FC Cincinnati’s winning streak ends but More to Come from the Orange and Blue

Midfield Pressure, and Brandon Vazquez highlight in this week’s analysis.

Photo Credit: Joe Craven

FC Cincinnati’s four-game winning streak came to an end on Saturday after a 3-2 defeat to the New England Revolution. In looking back, it’s fair to say that the final score paints a more flattering picture than the overall number of chances created. Both teams finished the night with 10 shots and 0.7 xG, per Football Reference

New England, the defending Supporter’s Shield winner, hasn’t played up to last year’s standards but there’s no denying the Revolution still has a talented roster. Some of that individual brilliance was on display in the first two New England goals: a scissor kick by Sebastian Lletget following a chaotic sequence and a backheel by Adam Buksa despite Nick Hagglund’s defending. Roman Celentano likely should’ve done better in dealing with Tommy McNamara’s winning goal but the rookie from Indiana University had been pretty much perfect before that shot this season. Other than those chances, FCC limited the Revolution’s attacking chances. Brandon Bye had a lot of joy down the left side of the Orange and Blue’s defense but, thankfully, FCC won’t face that level of quality every week. 

Offensively, the Orange and Blue took advantage of limited opportunities as well. Brandon Vazquez’s opening goal in the 26th minute continues his strong start to the season. Alvaro Barreal’s equalizer in the 58th minute made the case for more playing time. However, FCC struggled to create in possession. Pat Noonan’s attacking game plan thrives when the Orange and Blue can get out in transition and attack retreating defenses. New England’s approach allowed FCC to control the ball more than usual and the Orange and Blue struggled to consistently translate possession into dangerous chances.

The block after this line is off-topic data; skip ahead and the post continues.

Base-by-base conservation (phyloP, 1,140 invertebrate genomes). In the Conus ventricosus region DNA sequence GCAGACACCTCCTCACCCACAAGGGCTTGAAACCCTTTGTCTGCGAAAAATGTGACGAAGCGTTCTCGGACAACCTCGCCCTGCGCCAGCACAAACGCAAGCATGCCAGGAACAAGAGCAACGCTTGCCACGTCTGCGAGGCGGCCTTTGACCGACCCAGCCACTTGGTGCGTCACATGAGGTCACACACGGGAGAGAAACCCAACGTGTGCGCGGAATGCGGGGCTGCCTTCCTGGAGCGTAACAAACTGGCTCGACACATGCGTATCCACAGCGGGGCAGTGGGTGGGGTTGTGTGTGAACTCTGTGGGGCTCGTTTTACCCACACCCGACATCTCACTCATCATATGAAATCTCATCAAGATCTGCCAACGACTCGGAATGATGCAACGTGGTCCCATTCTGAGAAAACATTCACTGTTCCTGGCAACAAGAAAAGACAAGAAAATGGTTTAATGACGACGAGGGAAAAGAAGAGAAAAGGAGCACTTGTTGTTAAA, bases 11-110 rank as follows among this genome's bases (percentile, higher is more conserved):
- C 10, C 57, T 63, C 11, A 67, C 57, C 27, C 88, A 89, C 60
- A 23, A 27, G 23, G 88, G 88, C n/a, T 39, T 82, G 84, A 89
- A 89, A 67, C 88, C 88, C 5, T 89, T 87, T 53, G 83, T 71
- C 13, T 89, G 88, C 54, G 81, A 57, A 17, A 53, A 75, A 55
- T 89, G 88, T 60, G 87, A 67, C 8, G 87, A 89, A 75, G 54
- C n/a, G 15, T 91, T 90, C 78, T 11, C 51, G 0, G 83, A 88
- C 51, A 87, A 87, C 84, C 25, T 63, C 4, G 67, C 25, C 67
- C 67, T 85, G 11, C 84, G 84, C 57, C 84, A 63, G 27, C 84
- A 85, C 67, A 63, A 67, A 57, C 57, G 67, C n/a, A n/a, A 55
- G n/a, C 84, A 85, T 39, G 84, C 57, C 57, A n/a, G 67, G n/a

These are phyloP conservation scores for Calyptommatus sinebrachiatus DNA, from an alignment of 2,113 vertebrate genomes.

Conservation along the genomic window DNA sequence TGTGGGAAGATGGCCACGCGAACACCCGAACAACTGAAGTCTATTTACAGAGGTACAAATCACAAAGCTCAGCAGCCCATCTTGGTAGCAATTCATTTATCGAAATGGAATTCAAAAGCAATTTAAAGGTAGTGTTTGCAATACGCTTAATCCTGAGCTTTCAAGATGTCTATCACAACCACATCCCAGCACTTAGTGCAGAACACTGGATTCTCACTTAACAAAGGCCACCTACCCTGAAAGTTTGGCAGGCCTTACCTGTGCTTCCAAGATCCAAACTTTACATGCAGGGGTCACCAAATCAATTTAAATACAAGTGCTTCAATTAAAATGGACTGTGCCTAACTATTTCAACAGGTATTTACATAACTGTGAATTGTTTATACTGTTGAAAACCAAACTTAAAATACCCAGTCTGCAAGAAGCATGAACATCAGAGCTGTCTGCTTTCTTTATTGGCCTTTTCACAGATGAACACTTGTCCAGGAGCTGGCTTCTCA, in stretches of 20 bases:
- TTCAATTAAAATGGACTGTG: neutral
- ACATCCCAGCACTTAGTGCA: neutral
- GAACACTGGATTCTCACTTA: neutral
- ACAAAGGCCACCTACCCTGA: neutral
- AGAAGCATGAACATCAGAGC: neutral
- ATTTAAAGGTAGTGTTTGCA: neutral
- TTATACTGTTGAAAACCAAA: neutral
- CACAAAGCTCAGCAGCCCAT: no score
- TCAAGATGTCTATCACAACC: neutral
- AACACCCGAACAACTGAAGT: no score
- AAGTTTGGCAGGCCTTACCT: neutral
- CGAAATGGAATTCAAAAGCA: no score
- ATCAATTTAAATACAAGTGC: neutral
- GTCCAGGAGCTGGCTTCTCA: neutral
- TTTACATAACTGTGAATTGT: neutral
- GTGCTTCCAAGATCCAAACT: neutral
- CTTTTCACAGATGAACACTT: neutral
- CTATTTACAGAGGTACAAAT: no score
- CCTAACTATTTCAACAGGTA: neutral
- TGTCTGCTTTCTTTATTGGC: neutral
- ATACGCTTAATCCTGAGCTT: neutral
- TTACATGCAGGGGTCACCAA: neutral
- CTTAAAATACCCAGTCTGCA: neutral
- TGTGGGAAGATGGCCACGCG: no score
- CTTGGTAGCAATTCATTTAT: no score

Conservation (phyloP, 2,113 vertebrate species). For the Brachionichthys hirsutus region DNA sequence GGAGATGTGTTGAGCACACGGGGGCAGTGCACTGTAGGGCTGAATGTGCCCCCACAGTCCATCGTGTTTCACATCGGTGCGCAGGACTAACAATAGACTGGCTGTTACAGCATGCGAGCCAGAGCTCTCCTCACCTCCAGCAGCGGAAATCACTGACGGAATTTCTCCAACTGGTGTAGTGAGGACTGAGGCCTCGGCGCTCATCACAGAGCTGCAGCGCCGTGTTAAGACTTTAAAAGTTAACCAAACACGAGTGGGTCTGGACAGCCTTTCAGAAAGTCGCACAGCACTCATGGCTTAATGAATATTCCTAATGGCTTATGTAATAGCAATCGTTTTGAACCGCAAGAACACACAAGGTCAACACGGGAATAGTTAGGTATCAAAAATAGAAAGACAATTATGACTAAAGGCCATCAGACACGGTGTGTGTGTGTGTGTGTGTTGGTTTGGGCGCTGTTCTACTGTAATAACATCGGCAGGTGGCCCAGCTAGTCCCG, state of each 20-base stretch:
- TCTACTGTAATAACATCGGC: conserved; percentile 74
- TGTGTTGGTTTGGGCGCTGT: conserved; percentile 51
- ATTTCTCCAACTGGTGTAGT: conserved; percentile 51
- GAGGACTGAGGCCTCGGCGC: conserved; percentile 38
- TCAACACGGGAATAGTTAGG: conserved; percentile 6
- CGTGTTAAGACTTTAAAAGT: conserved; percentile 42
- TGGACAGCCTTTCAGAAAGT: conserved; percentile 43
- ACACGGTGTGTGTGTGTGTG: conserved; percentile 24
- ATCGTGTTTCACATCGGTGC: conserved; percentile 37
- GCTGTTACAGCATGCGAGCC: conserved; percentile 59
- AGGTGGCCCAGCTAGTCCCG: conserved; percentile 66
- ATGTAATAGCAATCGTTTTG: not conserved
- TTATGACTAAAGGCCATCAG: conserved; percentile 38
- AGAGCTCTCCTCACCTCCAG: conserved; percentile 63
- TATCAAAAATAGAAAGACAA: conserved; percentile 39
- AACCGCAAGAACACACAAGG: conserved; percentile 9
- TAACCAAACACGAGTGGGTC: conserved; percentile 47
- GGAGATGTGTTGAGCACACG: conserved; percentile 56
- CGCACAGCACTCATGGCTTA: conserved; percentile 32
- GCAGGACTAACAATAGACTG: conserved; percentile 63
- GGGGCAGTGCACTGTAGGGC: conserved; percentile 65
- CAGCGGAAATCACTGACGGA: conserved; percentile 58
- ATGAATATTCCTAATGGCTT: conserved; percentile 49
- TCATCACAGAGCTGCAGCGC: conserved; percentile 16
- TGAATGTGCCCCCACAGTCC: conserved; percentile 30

A couple of other things that occurred to me this week: 

Yes, Brandon Vazquez Continues To Be Very Good

At the beginning of the season, I wrote about the curious case of Brandon Vazquez’s numbers and if we were all looking at a striker ready to break out. Over the last two seasons, Vazquez has played 1439 minutes as a starter, so, assuming he plays most of the match against Montreal, he’ll cross the 1500-minute threshold this weekend. In those starts, he’s scored 10 goals, including his seven this season. 

Vazquez’s underlying numbers continue to support his continued performances as a legitimately good MLS striker. His 0.48 non-penalty expected goals per 90 minutes and 0.12 expected assists as a starter and 0.64 NPxG+xA per 90 minutes this season puts him among the elite in the league. American Soccer Analysis’ goals added above average has Vazquez in the top-20 for outfield players so far in 2022 in terms. 

Vazquez’s contributions aren’t limited to simply filling up the advanced stat sheet. His ability to find space in the box by getting into defenders’ blind spots with late movement should ensure that Vazquez will continue to be on the scoring end of chances. If you haven’t seen it already, watch this video breaking down Vazquez’s movement.


After missing out on this summer’s USMNT camp, Vazquez seems to be a long shot for this winter’s World Cup, at least barring any unforeseen circumstances. However, Vazquez is still only 23 and could be in his prime when the 2026 World Cup (mostly) on U.S. soil rolls around.